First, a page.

With art for corporate commitment

Again and again the men are knocking on wood. It’s loud, stuffy and not at all the job they are used to. The wood is crumbling, the creative work takes shape. In the end, print templates are created as an expression of your own company. It is an abstract picture that arises. Done, but happy, the group looks at their work.

Annalena Maas has done it: the art workshop not only brought the men closer together, but also sharpened their view of the company and their work.

By Art Annalena Maas Photo 5 By Nic Schoelzel
Annalena Maas, Per Art (Photo: Nic Schölzel)

The 33-year-old has been pursuing a new-work approach with her agency perART for two years. After studying German, she worked as an assistant director at the Schauspielhaus in Hamburg, then studied for the second time. This time directed at the August Everding University in Munich. During her studies she staged, every year at least two pieces.

In order to finance the luxury of a second degree course, she begins to offer theater courses in companies – for example, at the drugstore chain dm, there is theater for personal development of employees for some years part of the training. Annalena Maas becomes part of the artist group that leads these workshops.

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“After graduation, I then began working as a freelance director,” says the Munich native. “But after two years, the theater ceiling fell on my head.” She lacks the exchange outside the scene. “I just thought, I’m staging here for people with whom I’m not even in conversation.” The work with lay people, the theater-foreign, I was missing. ”

Annalena Maas founds perART. An agency that not only offers acting workshops, but the whole spectrum of art. “I wanted to offer all arts interdisciplinary, after all, the stage is not the right medium for everyone.”

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In Germany, the safety idea still applies

While art workshops are already established as a New Work approach in Scandinavia, this form of approach to work in Germany is still new. “In Scandinavia, people often ask themselves the question: Am I happy in my job? Or, what’s the point behind my work,” says the 33-year-old. In Germany, the idea of ​​security is even more widespread. “Main thing, I have money.”

Even with companies, the artist has to convince. “Company bosses always expect a result, but of course I can not deliver that in advance – after my workshops are not automatically after all friends.” Rather, the workshop is an offer of emotions, a work with and on people. “In the end, everyone takes something different for themselves.”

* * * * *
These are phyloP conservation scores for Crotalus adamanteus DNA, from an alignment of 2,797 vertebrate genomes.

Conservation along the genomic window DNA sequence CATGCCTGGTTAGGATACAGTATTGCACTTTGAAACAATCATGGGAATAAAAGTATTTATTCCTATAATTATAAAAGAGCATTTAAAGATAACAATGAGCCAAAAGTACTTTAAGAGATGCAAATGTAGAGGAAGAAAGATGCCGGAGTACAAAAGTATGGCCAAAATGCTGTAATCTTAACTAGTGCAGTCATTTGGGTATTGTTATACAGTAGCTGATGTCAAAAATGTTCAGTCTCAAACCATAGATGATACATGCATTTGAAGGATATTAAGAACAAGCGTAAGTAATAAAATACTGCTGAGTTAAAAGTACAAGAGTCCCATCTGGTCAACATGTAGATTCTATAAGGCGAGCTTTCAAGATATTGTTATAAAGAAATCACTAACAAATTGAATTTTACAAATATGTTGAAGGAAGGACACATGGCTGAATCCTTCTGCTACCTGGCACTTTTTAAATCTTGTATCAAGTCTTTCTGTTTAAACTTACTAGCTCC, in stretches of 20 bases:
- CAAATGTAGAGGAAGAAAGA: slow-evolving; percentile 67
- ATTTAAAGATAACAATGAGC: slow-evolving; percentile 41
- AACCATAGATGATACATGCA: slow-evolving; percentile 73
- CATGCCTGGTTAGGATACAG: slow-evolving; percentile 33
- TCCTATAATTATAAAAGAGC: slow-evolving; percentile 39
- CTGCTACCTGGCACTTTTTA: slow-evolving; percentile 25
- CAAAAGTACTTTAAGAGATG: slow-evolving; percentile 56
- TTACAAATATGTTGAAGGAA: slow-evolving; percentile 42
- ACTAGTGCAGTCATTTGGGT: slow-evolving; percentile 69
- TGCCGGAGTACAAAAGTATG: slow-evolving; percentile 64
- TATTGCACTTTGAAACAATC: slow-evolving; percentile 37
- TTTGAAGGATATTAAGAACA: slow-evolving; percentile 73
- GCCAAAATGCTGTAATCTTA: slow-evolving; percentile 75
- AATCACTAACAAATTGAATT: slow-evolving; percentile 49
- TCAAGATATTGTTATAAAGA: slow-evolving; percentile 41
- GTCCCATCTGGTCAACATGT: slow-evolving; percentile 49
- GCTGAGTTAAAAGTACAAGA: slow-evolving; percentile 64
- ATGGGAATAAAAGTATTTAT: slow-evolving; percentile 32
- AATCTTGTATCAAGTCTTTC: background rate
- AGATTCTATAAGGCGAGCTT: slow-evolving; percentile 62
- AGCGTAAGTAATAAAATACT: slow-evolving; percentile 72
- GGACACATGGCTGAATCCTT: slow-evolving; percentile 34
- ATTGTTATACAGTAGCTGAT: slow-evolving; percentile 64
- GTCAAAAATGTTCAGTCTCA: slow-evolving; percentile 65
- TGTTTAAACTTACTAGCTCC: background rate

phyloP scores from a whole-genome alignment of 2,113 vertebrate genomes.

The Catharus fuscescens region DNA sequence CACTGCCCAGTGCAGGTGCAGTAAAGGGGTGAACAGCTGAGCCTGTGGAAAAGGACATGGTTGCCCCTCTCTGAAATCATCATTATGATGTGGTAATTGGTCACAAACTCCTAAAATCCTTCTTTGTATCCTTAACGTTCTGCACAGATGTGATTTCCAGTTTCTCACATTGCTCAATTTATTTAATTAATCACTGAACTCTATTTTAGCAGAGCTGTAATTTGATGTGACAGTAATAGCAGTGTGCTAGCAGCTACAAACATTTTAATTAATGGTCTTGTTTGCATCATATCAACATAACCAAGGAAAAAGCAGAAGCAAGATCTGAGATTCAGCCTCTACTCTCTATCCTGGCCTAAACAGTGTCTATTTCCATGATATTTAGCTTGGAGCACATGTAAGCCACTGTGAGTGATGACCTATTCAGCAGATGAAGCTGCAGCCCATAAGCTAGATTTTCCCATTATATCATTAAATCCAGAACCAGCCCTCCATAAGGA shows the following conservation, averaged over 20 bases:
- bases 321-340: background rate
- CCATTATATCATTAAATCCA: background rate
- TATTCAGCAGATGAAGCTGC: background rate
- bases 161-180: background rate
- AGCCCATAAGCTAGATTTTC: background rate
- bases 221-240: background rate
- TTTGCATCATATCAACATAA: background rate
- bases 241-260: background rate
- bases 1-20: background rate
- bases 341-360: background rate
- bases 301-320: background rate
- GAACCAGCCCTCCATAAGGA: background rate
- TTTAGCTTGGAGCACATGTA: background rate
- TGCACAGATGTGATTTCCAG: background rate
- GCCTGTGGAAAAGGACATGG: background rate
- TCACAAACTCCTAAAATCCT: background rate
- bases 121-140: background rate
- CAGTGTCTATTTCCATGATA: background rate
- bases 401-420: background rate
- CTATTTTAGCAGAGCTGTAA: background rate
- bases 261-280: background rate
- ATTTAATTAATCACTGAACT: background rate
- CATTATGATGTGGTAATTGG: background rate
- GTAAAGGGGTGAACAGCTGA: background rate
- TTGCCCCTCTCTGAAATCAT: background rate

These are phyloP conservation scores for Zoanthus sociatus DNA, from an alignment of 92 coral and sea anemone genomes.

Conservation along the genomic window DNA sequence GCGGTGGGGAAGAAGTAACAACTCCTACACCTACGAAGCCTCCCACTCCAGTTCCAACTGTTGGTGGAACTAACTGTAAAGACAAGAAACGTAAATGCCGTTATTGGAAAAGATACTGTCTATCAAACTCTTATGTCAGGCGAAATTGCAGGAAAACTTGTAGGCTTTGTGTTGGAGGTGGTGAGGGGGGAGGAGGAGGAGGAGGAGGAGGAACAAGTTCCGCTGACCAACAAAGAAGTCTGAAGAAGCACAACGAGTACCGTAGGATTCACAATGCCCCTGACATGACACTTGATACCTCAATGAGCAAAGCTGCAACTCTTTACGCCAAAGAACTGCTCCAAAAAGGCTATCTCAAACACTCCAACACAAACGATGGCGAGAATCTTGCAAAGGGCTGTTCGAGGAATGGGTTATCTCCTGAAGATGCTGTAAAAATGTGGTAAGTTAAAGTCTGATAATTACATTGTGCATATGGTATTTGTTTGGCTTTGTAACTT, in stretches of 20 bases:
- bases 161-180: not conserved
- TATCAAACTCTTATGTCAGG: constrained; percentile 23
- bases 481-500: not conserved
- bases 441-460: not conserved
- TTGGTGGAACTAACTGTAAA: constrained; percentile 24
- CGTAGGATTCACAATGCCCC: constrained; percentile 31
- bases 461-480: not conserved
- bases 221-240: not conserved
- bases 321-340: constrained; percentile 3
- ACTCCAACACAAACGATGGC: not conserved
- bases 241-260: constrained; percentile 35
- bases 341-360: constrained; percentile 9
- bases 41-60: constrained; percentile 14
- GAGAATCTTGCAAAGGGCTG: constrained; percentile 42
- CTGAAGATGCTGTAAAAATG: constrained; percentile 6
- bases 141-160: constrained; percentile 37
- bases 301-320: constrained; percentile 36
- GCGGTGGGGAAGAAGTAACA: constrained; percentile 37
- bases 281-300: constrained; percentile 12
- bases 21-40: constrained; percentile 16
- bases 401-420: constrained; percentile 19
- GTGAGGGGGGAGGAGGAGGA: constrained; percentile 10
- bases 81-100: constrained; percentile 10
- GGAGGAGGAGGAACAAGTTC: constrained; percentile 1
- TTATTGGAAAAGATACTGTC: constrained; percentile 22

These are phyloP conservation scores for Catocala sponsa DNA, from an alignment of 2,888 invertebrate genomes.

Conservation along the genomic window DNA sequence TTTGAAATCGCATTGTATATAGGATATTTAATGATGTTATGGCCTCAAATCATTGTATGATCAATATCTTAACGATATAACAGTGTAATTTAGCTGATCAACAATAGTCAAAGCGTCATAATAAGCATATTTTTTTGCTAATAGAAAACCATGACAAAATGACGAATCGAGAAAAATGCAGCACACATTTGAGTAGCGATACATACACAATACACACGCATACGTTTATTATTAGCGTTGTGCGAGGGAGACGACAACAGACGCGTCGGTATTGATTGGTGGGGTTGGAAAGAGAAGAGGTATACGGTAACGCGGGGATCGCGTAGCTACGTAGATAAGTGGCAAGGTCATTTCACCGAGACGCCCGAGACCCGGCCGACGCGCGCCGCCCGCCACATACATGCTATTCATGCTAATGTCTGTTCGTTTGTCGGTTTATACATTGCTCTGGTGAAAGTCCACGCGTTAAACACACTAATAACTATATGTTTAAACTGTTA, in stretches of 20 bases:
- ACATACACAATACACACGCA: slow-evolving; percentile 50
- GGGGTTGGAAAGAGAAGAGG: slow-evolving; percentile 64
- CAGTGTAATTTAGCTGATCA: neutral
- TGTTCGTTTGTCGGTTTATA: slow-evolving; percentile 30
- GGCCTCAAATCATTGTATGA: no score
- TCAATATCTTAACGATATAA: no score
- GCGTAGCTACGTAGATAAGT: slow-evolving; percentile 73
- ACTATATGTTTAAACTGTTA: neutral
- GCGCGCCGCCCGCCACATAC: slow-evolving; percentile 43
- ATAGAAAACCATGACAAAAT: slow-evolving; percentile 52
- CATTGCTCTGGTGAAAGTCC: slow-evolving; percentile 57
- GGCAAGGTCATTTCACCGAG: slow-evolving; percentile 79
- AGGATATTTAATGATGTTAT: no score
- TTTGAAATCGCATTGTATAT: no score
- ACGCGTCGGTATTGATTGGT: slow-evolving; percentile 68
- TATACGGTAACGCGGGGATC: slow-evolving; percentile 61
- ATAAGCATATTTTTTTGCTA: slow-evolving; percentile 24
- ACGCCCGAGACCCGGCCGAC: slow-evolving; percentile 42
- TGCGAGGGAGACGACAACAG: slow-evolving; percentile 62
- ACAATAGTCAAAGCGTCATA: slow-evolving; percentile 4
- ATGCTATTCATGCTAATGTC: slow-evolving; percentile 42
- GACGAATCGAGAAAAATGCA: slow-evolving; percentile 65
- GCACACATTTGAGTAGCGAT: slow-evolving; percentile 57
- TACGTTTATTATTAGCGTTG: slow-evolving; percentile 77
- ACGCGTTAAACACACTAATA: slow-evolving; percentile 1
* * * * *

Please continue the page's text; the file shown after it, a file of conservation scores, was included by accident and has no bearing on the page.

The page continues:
Before a workshop, the 33-year-old looks more closely at the company. What are the challenges, what is the problem? “At the same time, I allow myself to think in all directions.” The range of art forms is large at PreArt. Whether music, photography, dance or drama: The art form is selected to match the group.

Creativity is a basic human need that is neglected in many jobs

The companies that book perART workshops are usually already more open and purposeful. A climate of exchange is often already present. “Nevertheless, the employees are always skeptical at the beginning, and it is very important to say that we are not doing drama education here now, but that everyone can see how he is involved and what he wants to do in the workshop.” No one has to go beyond its limits or bend. “But I think we rarely have the opportunity to be creative in our everyday lives, but I think creativity is a basic human need.” It is all too often first renounced.

“I always work with people the way they are before me, and many people realize that if they do not have to do anything, they are fine, and they gradually come out of their comfort zone.”

For young people and apprentices, Annalena Maas often has to get out of the conflict that is so important to the artistic process. “Young people are still trying very hard to do everything right and to please their employers, which takes constructive criticism, but when they are expressed during the workshop, they generate positive energy.”

For older participants, the 33-year-old faces the challenge of luring people out of their reserve. “The question: why do I come across more often?” Here she must be properly prepared to provide good arguments, why? In addition, the director likes to work with inclusive groups. “It’s great how they face the people in the workshops on a completely different level than the damaged and intact body.”

Meaningfulness and team building as a new-work approach

The goals of the workshops, however, are quite different. In addition to team building, it would also be about employee cohesion. “In top-heavy companies, it’s important to show that you, as an employee, are seen and promoted.” But also the conveying of meaning and the promotion of young talent are in the foreground in the workshops of PreArt.

“Firms are increasingly defining themselves through values ​​and conveying this to their employees: You are important to me.”

Especially companies in the insurance and IT industry benefit from such workshops, says Annalena Maas. “The product they sell and create often has very little to do with them as a human being – the workers are stressed, but they are always on the PC, and a great deal of humanity is not stimulated during this work Workshop then offers the compensation. ”

And Annalena Maas herself? “This job gives me a lot.” Although she continues to work as a freelance director, passing on the artistic spark makes her extremely happy. “I’ve become a director because I wanted to tell the other ways of life, now I open doors to what’s possible and experience that much more directly, that’s great.”

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